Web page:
By Flic Gabbay
It is with great sadness that we announce the news of the death of one of our most distinguished alumni, Richard Bax, who died on the 6th January 2022 after a long illness. Richard joined tranScrip in 2009 and remained a Senior Partner until retiring due to ill health in 2020.
Richard was a pharmaceutical physician who led the development of many life-saving antibiotics and supported the foundation of the specialty of pharmaceutical medicine from the mid-70s.
He was born in Kenya in 1946 and qualified, like his mother before him, at the Royal Free in London.
After training as a GP, inspired by the opportunity for improvement in therapeutics offered by the emerging pharma industry, Richard joined Glaxo, then a small company with ethical R&D aspirations.
He immediately joined forces with those raising standards in research and development of medicines and its regulation and became integral to the many multidisciplinary working parties on regulatory guidance’s on the development of antibiotics, jointly with academics, and regulators.
He was a board member of BSAC, ESCMID, served on the Editorial Board of the Journal of Antimicrobial Chemotherapy, and was a reviewer for several other journals. He sat on many UK and global antimicrobial resistance (AMR) committees from the mid-90s onwards and gained many awards, including Fellowship of the London and Edinburgh Royal Colleges of Physicians, a Membership of Green College Oxford and a Visiting Senior Research Fellow at Kings.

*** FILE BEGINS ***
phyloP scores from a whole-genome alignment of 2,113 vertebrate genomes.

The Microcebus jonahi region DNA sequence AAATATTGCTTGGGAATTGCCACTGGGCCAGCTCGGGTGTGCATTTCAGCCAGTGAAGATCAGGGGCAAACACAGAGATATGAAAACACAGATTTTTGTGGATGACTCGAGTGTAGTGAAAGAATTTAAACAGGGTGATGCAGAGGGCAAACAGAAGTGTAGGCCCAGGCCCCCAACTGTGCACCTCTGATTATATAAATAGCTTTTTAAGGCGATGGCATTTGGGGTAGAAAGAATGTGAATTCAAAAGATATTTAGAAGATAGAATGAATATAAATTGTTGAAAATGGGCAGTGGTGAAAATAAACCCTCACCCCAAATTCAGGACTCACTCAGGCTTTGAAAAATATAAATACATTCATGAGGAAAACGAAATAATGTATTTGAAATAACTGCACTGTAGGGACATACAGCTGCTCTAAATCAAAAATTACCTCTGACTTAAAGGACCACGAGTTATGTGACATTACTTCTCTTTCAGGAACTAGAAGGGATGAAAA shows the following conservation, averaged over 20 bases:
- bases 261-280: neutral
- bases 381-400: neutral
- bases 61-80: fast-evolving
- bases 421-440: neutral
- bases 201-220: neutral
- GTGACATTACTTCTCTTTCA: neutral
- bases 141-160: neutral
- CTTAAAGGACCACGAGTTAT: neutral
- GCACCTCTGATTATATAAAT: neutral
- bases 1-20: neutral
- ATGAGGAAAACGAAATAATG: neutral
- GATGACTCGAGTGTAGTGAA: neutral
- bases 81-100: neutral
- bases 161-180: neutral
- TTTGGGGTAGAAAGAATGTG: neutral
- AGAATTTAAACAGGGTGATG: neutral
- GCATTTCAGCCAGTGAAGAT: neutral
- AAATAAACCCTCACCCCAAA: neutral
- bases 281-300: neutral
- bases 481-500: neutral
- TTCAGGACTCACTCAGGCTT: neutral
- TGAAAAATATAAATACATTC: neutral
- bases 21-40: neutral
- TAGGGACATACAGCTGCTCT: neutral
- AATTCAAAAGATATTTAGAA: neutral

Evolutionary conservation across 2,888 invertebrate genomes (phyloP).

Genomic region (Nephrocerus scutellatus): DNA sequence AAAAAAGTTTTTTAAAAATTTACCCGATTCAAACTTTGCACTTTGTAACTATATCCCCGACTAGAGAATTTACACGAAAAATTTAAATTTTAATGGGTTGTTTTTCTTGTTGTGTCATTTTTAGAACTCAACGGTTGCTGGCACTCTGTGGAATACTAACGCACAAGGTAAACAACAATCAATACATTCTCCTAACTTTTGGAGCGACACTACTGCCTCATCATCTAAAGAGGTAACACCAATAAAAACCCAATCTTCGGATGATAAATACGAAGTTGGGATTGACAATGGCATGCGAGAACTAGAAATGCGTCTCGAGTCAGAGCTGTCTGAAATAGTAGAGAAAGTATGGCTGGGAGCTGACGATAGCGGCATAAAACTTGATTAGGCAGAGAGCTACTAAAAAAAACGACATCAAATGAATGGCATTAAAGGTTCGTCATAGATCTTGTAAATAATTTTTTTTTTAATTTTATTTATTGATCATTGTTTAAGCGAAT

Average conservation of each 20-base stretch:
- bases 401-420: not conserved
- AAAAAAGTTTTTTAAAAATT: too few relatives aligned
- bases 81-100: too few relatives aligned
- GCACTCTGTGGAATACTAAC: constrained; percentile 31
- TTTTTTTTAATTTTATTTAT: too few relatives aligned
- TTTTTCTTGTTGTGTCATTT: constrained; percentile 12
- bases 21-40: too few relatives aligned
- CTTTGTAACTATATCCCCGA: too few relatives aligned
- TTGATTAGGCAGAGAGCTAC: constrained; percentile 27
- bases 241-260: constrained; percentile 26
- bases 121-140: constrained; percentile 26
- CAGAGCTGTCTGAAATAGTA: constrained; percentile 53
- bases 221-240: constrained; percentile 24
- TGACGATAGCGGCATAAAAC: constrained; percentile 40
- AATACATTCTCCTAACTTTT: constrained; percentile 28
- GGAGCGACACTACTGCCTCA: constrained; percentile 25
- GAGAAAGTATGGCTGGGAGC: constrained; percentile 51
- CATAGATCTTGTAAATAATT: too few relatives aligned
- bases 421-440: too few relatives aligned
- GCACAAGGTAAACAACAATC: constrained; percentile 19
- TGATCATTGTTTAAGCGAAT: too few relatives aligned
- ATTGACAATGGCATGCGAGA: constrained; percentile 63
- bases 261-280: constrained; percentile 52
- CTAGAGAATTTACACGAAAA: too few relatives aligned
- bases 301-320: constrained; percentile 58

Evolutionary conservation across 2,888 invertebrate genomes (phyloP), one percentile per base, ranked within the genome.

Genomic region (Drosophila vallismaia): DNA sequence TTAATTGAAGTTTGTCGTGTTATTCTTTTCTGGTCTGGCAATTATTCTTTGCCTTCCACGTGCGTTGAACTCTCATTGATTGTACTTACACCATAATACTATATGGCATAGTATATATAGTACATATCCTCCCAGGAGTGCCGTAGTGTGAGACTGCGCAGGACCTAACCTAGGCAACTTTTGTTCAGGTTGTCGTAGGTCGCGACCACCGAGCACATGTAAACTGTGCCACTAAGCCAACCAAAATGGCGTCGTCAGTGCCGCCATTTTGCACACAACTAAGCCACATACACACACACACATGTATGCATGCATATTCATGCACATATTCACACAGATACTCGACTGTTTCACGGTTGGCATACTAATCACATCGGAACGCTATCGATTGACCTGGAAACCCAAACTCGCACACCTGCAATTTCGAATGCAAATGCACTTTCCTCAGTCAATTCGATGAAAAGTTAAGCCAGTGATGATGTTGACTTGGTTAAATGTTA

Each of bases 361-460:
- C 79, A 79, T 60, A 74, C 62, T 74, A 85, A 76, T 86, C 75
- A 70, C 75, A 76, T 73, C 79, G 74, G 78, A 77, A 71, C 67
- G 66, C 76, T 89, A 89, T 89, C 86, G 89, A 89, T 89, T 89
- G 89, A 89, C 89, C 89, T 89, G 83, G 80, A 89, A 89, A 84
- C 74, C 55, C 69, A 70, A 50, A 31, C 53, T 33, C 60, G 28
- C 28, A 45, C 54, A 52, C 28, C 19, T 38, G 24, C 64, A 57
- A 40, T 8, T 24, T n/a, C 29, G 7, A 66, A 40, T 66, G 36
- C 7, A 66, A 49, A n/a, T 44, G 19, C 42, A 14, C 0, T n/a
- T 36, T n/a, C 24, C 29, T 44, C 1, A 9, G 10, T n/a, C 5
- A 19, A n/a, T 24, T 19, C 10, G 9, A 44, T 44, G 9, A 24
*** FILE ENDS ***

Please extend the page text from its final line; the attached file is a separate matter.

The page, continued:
Richard relentlessly published at conferences and in many journals, often reporting on and demanding ever more rigorous research programmes. He maintained his MRCGP throughout his career doing locums and research. As part of a BSAC, he was one of the first to warn of potential AMR from the increase in use of antibiotics by GPs. Subsequently he sat at many global committees on AMR.
Richard’s track record in development of antibiotics is unrivalled, spanning 4 decades and three big pharma’s, multiple biotech’s and not-for-profit organisations. There is no class of antibiotics that Richard’s hand did not touch on, either in big pharma, biotech or as a consultant.
As grandson of Sir Albert Cook (founder of Mengo Hospital in Kampala, Uganda), Richard had a rich family heritage of innovation in healthcare and infectious disease, was never content with the status quo and believed global health care could always be advanced. Pharmaceutical medicine owes him a huge debt and so does tranScrip, where he worked so hard to get the company established and had a significant hand in bringing more than half a dozen new antibiotics to be approved during his tenure and supported countless early development antibiotic programmes.
Richard leaves a wife and three successful sons, 6 grand daughters and an amazing legacy. He could be highly critical and driven but his impish sense of humour and utterly genuine belief in people and their ability to change the world will be truly missed by many for years to come.
Richard’s funeral is taking place on 4th February, limited numbers will be allowed but if you would like to join, please contact firstname.lastname@example.org.